Charlie Bertsch / 02 Mar 2023

We Are All Donkeys

Jerzy Skolimowski’s EO

The donkey is lying on the ground, like a corpse. We see a close-up of the blood-spattered hairs on its nose. But then it takes a breath, then another.(...)

John Foster / 24 Feb 2023

The Biggest Failure Ever

R. T. Howard’s Spying on the Reich

From the vantage point of the early 21st century, it’s hard to avoid the conclusion that the interwar period was a preamble to catastrophe.(...)

Charlie Bertsch / 16 Feb 2023

Ukraine in Hindsight

Edward Berger’s All Quiet on the Western Front

All Quiet on the Western Front, Edward Berger’s astoundingly brutal adaptation of Eric Maria Remarque’s 1929 novel about World War I – the favourite to win this year’s Best International Film Oscar – is timely to a degree that would have been hard to imagine when the project began.(...)
Charlie Bertsch / 02 Feb 2023

Pre-Neoliberal Poland

Krzysztof Kieślowski’s The Scar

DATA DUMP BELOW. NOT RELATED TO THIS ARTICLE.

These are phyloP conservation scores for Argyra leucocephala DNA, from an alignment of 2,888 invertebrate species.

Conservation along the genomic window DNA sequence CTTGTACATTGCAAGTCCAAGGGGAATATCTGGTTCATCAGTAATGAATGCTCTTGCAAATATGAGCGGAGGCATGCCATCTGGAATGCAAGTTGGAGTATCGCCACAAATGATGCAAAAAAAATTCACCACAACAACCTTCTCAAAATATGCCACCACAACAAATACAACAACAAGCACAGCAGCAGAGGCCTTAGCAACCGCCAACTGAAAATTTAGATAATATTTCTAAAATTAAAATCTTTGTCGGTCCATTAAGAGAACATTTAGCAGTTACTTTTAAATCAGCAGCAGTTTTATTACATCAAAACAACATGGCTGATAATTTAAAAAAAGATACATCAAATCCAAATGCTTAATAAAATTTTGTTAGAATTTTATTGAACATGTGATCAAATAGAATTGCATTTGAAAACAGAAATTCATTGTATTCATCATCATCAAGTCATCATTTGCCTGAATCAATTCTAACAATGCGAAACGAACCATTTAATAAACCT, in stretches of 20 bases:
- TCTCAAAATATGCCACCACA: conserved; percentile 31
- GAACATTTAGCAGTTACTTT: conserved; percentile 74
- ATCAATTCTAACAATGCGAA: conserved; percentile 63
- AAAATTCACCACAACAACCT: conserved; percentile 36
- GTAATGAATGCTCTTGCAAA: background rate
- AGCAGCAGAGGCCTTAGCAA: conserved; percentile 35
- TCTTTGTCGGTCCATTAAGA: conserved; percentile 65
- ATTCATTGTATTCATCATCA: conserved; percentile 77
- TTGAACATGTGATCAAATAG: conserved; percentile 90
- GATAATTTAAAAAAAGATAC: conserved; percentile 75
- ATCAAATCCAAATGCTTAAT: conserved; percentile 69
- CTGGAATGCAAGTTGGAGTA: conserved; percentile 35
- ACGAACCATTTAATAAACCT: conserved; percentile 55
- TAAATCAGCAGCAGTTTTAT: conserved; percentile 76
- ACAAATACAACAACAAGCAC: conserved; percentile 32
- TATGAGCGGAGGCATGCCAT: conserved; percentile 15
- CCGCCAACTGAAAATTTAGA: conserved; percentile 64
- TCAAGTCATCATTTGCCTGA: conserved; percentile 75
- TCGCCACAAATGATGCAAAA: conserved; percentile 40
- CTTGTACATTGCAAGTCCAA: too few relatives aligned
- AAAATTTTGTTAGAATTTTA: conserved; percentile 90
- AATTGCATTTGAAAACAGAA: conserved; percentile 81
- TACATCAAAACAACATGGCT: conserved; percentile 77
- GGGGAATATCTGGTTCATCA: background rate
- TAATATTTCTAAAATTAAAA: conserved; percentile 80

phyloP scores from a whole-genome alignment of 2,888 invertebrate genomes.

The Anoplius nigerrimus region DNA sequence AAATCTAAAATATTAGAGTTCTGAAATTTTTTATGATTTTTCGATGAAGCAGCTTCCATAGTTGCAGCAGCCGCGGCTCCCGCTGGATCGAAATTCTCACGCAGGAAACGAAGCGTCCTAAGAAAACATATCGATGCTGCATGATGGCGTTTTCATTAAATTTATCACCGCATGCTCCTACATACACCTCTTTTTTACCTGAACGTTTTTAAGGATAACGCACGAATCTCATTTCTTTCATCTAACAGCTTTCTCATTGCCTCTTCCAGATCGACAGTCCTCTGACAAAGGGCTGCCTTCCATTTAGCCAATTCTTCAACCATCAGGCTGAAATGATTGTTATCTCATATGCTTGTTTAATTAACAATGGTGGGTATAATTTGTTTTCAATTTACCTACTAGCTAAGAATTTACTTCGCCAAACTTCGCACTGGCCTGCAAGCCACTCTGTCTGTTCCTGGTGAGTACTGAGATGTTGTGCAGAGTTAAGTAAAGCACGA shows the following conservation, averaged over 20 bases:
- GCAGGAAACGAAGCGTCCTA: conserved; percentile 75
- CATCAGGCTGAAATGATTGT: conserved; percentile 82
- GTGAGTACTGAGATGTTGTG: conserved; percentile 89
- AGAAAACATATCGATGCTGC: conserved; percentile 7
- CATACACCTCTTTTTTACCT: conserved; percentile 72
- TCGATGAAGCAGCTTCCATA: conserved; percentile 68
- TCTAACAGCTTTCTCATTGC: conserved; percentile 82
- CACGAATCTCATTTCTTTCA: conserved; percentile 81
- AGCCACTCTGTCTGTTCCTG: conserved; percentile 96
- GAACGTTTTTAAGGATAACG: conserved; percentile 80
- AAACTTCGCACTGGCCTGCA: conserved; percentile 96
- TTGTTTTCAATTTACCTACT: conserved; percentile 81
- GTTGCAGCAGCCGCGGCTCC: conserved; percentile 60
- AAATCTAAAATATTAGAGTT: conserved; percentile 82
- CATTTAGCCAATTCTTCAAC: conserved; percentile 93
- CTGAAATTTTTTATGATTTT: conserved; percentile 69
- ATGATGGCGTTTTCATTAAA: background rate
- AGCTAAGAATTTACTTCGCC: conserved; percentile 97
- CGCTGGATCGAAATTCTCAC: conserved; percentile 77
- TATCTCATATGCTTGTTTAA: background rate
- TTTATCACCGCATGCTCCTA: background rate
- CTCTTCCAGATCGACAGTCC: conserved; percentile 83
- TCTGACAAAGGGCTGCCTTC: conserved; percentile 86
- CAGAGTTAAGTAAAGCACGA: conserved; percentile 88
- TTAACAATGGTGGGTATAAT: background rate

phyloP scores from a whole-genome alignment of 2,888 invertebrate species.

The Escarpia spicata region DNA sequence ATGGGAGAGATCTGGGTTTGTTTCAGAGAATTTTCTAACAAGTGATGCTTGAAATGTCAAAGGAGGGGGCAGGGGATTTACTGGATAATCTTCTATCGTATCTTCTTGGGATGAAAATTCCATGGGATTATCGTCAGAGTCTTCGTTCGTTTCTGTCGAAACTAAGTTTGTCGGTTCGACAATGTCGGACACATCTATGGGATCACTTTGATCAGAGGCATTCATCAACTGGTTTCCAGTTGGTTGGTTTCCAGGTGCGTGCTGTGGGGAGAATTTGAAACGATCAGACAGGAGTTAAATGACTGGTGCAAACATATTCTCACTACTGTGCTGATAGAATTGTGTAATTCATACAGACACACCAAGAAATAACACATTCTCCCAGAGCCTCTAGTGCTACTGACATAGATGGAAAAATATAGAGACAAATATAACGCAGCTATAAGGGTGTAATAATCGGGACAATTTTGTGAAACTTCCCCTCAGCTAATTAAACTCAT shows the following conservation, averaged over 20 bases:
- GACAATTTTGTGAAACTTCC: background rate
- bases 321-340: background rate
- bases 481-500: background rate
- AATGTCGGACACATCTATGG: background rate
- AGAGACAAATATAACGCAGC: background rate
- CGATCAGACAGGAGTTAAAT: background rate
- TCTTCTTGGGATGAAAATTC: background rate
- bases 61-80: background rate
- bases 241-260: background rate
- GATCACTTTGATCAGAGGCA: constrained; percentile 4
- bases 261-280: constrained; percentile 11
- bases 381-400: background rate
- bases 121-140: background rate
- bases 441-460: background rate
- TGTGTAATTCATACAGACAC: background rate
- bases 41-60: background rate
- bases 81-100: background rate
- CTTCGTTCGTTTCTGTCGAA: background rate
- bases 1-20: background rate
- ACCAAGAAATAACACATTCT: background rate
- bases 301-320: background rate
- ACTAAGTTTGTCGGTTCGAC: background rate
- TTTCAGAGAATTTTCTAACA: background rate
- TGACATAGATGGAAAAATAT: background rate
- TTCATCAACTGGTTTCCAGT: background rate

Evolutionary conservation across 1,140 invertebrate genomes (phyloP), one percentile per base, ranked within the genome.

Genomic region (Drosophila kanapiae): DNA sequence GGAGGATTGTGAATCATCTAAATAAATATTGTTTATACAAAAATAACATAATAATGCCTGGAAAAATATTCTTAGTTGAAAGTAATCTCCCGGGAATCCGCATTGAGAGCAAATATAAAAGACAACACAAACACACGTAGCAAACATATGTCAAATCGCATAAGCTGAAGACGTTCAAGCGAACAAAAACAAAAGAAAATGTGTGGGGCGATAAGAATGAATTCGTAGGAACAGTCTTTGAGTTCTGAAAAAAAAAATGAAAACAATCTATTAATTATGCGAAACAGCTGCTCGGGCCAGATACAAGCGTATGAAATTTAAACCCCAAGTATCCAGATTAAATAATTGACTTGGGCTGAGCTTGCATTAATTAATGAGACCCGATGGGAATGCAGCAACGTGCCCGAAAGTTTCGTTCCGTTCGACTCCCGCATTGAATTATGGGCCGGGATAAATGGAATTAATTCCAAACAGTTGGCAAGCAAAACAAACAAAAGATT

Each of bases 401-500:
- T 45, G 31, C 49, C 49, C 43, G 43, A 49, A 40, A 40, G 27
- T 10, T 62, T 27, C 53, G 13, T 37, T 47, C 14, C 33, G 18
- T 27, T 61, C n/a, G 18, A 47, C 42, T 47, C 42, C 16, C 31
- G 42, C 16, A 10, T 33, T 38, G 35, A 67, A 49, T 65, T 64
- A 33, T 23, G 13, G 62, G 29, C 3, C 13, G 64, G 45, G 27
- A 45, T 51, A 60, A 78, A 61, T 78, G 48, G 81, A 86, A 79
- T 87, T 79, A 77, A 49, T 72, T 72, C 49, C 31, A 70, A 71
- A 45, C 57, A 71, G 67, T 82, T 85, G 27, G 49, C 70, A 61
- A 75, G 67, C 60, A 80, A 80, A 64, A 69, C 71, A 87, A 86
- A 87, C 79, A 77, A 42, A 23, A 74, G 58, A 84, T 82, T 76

Krzysztof Kieślowski's 1976 film The Scar, which chronicles the construction and operation of a large chemical factory, breaks many of the rules that had governed narrative cinema since the silent era.(...)
Charlie Bertsch / 14 Sep 2022

Details Are Everything

Jean-Luc Godard’s Weekend

The first thing that came to mind, when I learned that Jean-Luc Godard had passed away, was a sequence from his 1967 film Weekend. Not one involving one of its many fiery car crashes or the guerrilla outfit that tramps around in the woods near the end, but something more subtle.(...)

Charlie Bertsch / 10 Aug 2022

Post-War Youth

400 Blows After Netflix

François Truffaut’s  The 400 Blows is one of cinema’s all-time classics, the 1959 film that demonstrated how deftly a new generation of French critics could transform themselves into the filmmakers of la nouvelle vague.(...)

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